10 January 2010

The Making Of... French Bread

As many others in this New Year, I have taken some introspective time to reflect on my priorities. Some of the things that I enjoy, that I want to do more of, are cooking new recipes in my new kitchen, and blogging. Thus inspired, I am starting a new series of posts, titled "The Making Of...", where I will visually document recipe testing in my new kitchen.

This blog post is dedicated to Paul Anater, at Kitchen and Residential Design. Paul is an online kitchen design mentor for me, as well as a fabulous baker. One of the recipes he posted awhile back is for a homemade sourdough french bread. I decided to give this recipe a try, as I was attending a French dinner and wanted to make my own bread for my French Onion soup (from Julia Child).

You can find the recipe on Paul's blog here.

Kitchen Features Used:
- lowered height baking counter
- "proof" setting on my GE Monogram ZET1 oven
- rolling racks of same ZET1 oven

The bread was GREAT fresh out of the oven, and everyone in my family loved it. I have never made a bread by hand before. (In fact, I had to google how to knead bread!) Yet, this recipe was sooo easy. Is all baking this easy? I would have to guess "no."

This is definitely a dense french bread. I know some like a lighter, holier french bread. This bread was almost perfect for me. I like a thick dense crumb for my baguettes.

I felt my kitchen appliances and layout performed well for this recipe. The main snag is that I haven't organized my kitchen yet, to put all baking supplies in my baking area. (I realize this is ridiculous given that I have a designated baking area.) I also do not have a water source in my baking area, so that required lots of steps. Not a big deal.

The Process:
1. Make your sourdough starter the night before, and let it sit overnight

2. The next day, about 4 hours before you want the bread out of the oven, add water to the starter and break it up.

3. Add dry ingredients, fold it all in and mix.

4. Turn shaggy dough onto floured counter.

5. Knead for 10 minutes.

Kitchen note: I put a lowered baking counter in my pantry, but honestly my initial motivation was for the look and feel of it. I love the cozy statement of a lowered baking counter. I have never, however, kneaded bread (see above), and rolling out a single pizza crust or pie crust is not so labor intensive that a lowered counter is imperative. Let me tell you though, if you are going to knead firm elastic bread dough for 10 minutes, you NEED that lowered baking counter! It really helps if you lean into it, which is much easier with a lowered counter. My baking counter is 32" high.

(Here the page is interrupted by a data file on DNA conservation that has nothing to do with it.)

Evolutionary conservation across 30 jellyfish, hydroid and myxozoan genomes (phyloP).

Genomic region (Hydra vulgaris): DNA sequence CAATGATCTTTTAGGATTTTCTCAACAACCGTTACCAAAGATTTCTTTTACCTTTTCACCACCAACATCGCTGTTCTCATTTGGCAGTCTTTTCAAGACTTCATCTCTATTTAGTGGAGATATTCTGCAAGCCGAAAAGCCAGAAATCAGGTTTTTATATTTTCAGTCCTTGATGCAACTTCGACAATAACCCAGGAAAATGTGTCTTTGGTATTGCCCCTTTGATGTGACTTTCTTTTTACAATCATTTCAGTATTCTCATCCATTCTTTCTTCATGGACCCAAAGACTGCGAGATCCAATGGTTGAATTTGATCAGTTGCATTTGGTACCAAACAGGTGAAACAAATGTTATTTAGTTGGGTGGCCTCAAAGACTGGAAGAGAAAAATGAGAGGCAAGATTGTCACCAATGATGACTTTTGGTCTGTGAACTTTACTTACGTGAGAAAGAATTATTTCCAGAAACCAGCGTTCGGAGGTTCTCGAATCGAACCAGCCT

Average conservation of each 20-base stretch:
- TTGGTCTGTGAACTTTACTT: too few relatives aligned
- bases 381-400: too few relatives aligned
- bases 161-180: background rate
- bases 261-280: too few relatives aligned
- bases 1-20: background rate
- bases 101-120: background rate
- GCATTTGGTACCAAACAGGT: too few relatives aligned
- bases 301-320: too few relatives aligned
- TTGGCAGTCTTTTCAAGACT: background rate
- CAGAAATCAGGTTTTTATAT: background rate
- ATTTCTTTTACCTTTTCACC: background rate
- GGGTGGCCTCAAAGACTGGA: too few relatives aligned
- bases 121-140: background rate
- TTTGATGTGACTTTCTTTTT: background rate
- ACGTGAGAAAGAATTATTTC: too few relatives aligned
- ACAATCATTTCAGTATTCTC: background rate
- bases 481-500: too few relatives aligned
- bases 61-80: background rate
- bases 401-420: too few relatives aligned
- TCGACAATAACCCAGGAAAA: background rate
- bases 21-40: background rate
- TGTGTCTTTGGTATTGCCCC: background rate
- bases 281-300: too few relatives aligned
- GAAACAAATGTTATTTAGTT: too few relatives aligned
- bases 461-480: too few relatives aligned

6. Let the dough rise about 2 hours until doubled in size.

Kitchen note: After letting the dough rise, I felt it hadn't doubled in size per Paul's directions, despite my selecting a warm area. So, I popped it in my oven on the "proof" setting. This is a very very low heat, basically the equivalent of a light bulb. I could have just used a warm area in my kitchen, but it was definitely handy to have the dough bowl off the counter and out of the way. I must admit I have proofed dough before, in other kitchens, by turning on my oven light and putting the dough bowl in the oven. The "proof" setting on my oven is just a fancy way of doing the same thing. But hey, it's there, so I used it. Of course, you keep the oven door closed for proofing (this door is open just for photo taking, and then it was closed). You can see the "Prf" in orange letters on the upper left of the oven display, which is the confirmation that I have selected the Proof setting on my oven.

7. Setup your "steam oven" by setting a pan of water on a bottom rack during preheat.

Kitchen note: At this point, I was very glad to have rolling full-extension racks. I didn't have to carefully slide a sticky oven rack, loaded with a big water pan, back into the oven, worried that it would spill or generally slosh all about. I just pulled out my rack, set the pan on it, filled it with water, and then rolled it back into place. The rack rolls on ball bearings so the smooth ride ensured a spill-free result. These full extension racks are really nice in many places, but this is the first time using my kitchen I felt explicitly pleased to have this feature.

8. While the oven preheats, punch down your dough

9. Shape it into a long thin loaf (about 3" diameter) and let it rise another half hour.

10. Bake for half an hour. Take it out and admire bread made with your own two hands.

11. Pretend to let it "cool down." Slice and serve!